Emphysema

Emphysema is a type of chronic obstructive pulmonary disease (COPD). It occurs when the walls of the alveoli, the air sacs in the lungs, become damaged, resulting in the development of large pockets. When this happens, respiratory function is impaired and the level of oxygen in the bloodstream decreases. Emphysema is usually caused by smoking or other environmental factors and cannot be cured. The disease can be managed with treatment, but the damage done to the alveoli cannot be repaired.

Causes of Emphysema

Because emphysema is most often caused by environmental factors, it usually shows up as the patient ages. Symptoms of the disease typically begin when the patient is between 40 and 60 years of age and gradually worsen. Emphysema is caused by:

  • Smoking (80 to 90 percent of the time)
  • Exposure to secondhand smoke
  • Exposure to environmental fumes or dust

Emphysema can be caused by breathing in any type of pollutants, including car exhaust, manufacturing, or chemical fumes, heating fuel, or dust from grain, cotton, wood or coal. Individuals in certain occupations, such as miners, are therefore at increased risk of developing the disease.

In rare cases, there is a genetic link to emphysema. In such cases, the illness is caused by a hereditary deficiency of a protein known to protect the elasticity of lung tissue.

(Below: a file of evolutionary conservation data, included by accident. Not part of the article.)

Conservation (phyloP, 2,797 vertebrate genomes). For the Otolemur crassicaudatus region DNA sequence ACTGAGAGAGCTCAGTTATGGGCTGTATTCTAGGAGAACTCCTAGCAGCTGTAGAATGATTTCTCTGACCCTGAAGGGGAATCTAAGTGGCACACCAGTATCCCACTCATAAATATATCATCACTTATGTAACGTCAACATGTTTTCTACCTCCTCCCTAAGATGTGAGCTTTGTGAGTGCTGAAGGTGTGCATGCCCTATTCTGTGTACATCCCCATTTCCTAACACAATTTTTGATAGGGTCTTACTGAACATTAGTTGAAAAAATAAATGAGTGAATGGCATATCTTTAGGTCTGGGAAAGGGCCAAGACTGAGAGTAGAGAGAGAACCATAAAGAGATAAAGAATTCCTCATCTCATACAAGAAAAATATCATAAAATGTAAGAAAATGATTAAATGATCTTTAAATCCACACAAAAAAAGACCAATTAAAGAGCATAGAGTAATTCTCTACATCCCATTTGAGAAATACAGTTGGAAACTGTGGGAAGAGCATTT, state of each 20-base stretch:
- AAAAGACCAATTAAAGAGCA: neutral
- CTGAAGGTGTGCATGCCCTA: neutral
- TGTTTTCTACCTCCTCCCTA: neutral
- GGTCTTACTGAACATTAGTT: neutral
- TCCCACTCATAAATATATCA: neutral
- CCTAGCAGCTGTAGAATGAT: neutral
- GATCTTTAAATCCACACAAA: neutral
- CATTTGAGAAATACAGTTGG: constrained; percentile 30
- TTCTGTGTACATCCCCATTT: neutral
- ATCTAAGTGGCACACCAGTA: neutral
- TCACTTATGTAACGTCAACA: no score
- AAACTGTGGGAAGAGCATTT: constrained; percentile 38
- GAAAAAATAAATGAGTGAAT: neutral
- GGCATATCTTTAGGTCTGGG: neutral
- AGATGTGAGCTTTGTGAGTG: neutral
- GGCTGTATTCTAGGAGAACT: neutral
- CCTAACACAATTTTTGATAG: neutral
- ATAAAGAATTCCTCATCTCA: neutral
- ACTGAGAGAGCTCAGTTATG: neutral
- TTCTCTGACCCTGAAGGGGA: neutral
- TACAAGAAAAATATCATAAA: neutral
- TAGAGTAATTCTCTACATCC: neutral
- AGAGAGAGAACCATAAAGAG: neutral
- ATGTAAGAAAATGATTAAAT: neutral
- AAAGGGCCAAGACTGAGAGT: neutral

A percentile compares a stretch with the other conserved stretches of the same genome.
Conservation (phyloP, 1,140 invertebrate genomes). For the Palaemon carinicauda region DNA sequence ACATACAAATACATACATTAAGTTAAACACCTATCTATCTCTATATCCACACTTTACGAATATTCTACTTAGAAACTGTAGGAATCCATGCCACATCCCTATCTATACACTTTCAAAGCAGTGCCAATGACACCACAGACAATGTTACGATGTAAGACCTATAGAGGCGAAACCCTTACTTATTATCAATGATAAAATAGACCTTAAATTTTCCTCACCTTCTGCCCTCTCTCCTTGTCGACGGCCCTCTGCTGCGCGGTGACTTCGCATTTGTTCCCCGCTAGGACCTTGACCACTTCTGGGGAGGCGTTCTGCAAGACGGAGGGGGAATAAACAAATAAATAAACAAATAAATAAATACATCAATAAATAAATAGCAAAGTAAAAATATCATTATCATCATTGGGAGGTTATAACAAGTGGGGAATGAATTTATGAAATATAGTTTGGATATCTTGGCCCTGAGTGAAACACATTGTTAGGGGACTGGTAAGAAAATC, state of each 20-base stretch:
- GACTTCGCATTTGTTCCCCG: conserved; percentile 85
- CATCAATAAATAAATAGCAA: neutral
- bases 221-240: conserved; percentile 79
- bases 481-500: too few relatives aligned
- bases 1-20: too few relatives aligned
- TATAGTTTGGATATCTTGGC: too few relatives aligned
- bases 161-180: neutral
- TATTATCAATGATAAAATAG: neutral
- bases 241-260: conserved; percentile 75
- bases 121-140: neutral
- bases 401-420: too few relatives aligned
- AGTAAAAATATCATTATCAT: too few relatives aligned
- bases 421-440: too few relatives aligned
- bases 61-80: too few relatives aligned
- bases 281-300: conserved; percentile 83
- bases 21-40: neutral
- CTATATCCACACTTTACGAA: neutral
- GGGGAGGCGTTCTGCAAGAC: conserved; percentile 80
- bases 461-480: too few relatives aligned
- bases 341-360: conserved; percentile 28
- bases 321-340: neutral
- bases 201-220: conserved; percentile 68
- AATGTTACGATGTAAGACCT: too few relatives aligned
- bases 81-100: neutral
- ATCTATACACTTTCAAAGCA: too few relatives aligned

Symptoms of Emphysema

The primary symptom of emphysema is shortness of breath, usually first noticed during everyday activities like stair climbing. As the disease progresses, the following symptoms may also appear:

  • Wheezing or coughing
  • Chest tightness or pain
  • Loss of appetite and weight loss
  • Sleep disturbance
  • Decreased sexual function
  • Susceptibility to respiratory infection

At advanced stages of emphysema, patients may lose mental alertness due to lack of a proper oxygen supply to the brain.

Diagnosis of Emphysema

Emphysema may be diagnosed using a number of different methods, including:

  • X-rays
  • CT scans
  • Blood tests
  • Lung function tests, most often spirometry

Lung function tests measure lung capacity to take in and release air, as well as to transport oxygen into the body.

Treatment of Emphysema

Emphysema is a degenerative condition, but there are treatments available to relieve symptoms and to slow disease progression. Some of these treatments include:

  • Oral or inhaled corticosteroids
  • Bronchodilators
  • Antibiotics to treat infections
  • Pulmonary rehabilitation
  • Oxygen therapy

At times, the first necessary treatment to slow the progression of emphysema is medication to help the patient stop smoking. If symptoms exacerbate and become severe, surgery may be recommended. There are two types of surgery performed to treat emphysema patients: lung volume reduction surgery and lung transplantation. During the former, small sections of damaged lung tissue are removed; during the latter, the damaged lung is completed replaced.

Additional Resources